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Signature Bank’s Signet Platform Still Works, but Some Clients Have Moved On

Signature Bank’s Signet Platform Still Works, but Some Clients Have Moved On

Signature Bank’s Signet Platform Still Works, but Some Clients Have Moved On

The real-time payments platform, popular with crypto businesses, will continue to be offered under the newly established Signature Bridge Bank entity, a source told CoinDesk.

The real-time payments platform, popular with crypto businesses, will continue to be offered under the newly established Signature Bridge Bank entity, a source told CoinDesk.

The real-time payments platform, popular with crypto businesses, will continue to be offered under the newly established Signature Bridge Bank entity, a source told CoinDesk.

AccessTimeIconMar 14, 2023, 4:01 AM
Updated May 9, 2023, 4:10 AM
(Cyle De Guzman/Unsplash)

Signet, a real-time payments platform popular with Signature Bank’s institutional crypto clients, will continue to operate after New York state regulators shuttered Signature Bank on Sunday to “protect depositors,” a source told CoinDesk. Signature Bank’s assets were transferred to Signature Bridge Bank – a new interim entity that will be temporarily run by the Federal Deposit Insurance Corporation (FDIC).

Signet was launched on Jan. 1, 2019, as a proprietary blockchain-based digital payments platform. The service was integrated with digital asset custodian Fireblocks in 2020 to facilitate the secure movement, storage and issuance of digital assets.

Silvergate Bank, another crypto-friendly institution, voluntarily liquidated last week. The firm had previously offered its own real-time payments service, Silvergate Exchange Network (SEN).

After Silvergate’s liquidation, SEN went down the drain with it, leaving Signature Bank’s Signet platform as one of the last places to perform 24/7 crypto banking. But Signature’s shutdown on Sunday seemed to shatter those hopes, leaving key industry players scrambling to find alternative service providers, even though a source told CoinDesk that Signet is still up and running.

“With all of the deposits and substantially all of the assets of former Signature Bank, the bank will continue to take care of its clients, providing a full suite of loan, deposit, and banking services,” said new Signature Bridge Bank CEO Greg D. Carmichael in a press release. The release did not mention Signet.

Jeremy Allaire, CEO of Circle – a Signature Bank client – said his firm has been unable to use Signet to mint and redeem tokens.

“We will be relying on settlements through BNY Mellon,” Allaire said. “Additionally, we will be bringing on a new transaction banking partner with automated minting and redemption potentially as soon as tomorrow.”

CoinDesk asked the source, a person affiliated with Signature Bridge, about the discrepancy between Allaire’s tweet on Sunday and Signature Bridge’s press release on Monday announcing business as usual.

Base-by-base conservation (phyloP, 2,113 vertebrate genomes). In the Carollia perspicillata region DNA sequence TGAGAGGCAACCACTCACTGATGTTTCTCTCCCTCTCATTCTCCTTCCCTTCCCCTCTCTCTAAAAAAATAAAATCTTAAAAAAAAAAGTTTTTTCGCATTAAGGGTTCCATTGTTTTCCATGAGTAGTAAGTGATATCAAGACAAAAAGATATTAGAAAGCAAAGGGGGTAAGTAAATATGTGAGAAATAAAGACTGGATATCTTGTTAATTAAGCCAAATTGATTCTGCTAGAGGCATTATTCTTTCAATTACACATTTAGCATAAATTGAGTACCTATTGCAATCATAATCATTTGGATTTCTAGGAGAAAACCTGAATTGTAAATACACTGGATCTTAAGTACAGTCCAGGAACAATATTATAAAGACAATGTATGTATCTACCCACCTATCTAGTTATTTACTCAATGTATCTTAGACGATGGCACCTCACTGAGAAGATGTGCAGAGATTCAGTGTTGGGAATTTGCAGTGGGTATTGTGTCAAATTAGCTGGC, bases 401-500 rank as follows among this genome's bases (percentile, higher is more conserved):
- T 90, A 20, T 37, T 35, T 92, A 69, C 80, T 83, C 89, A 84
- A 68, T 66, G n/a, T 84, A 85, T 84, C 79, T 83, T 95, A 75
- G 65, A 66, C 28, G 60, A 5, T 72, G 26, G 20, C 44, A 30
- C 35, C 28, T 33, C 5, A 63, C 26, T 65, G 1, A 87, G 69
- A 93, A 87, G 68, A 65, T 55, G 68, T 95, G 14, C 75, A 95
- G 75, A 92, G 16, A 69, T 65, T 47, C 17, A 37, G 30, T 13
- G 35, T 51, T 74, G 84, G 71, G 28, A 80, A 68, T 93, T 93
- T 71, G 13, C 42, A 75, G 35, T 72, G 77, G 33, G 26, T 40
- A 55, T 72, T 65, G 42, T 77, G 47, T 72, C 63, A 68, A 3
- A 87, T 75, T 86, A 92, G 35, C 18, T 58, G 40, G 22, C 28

“This tweet came out last night, prior to our announcement today that Signature Bridge Bank is open for business,” the person said.

Fireblocks CEO Michael Shaulov told CoinDesk that Signet “looks like it’s technically working” and that nothing had changed on Fireblocks’ end.

Publicly traded cryptocurrency exchange Coinbase (COIN) also told CoinDesk that it’s business as usual for the firm.

“As shared on Twitter, Coinbase continues to operate as usual,” said Natasha LaBranche, senior manager of corporate communications. “We intend for USDC:USD conversions to remain available 24/7/365.”

A Coinbase spokesperson also confirmed that at least from their end, Signet is still functional.

"As of Tuesday, Signet continues to function and all past and future customer deposits continue to be FDIC-insured," the spokesperson said. "As always, Coinbase maintains multiple banking relationships and we are always working to establish additional contingency to ensure we are prepared for any eventuality."

The help section on the exchange’s website lists four FDIC-insured banking partners – Signature Bank, JPMorgan Chase, Cross River Bank and Pathward (previously known as MetaBank).

“While we have confidence in our bank partners, we do have contingency plans and redundant payment rails to ensure we could continue to serve our clients and provide them access to their cash stored with Coinbase in the event we encountered changes with our bank partners," the Coinbase website states.

UPDATE: (March 15, 2023 16:51 UTC): Added new comment from Coinbase in the 13th paragraph.

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CoinDesk is an award-winning media outlet that covers the cryptocurrency industry. Its journalists abide by a strict set of editorial policies. In November 2023, CoinDesk was acquired by the Bullish group, owner of Bullish, a regulated, digital assets exchange. The Bullish group is majority-owned by Block.one; both companies have interests in a variety of blockchain and digital asset businesses and significant holdings of digital assets, including bitcoin. CoinDesk operates as an independent subsidiary with an editorial committee to protect journalistic independence. CoinDesk employees, including journalists, may receive options in the Bullish group as part of their compensation.

Frederick Munawa was a Technology Reporter for Coindesk. He covered blockchain protocols with a specific focus on bitcoin and bitcoin-adjacent networks.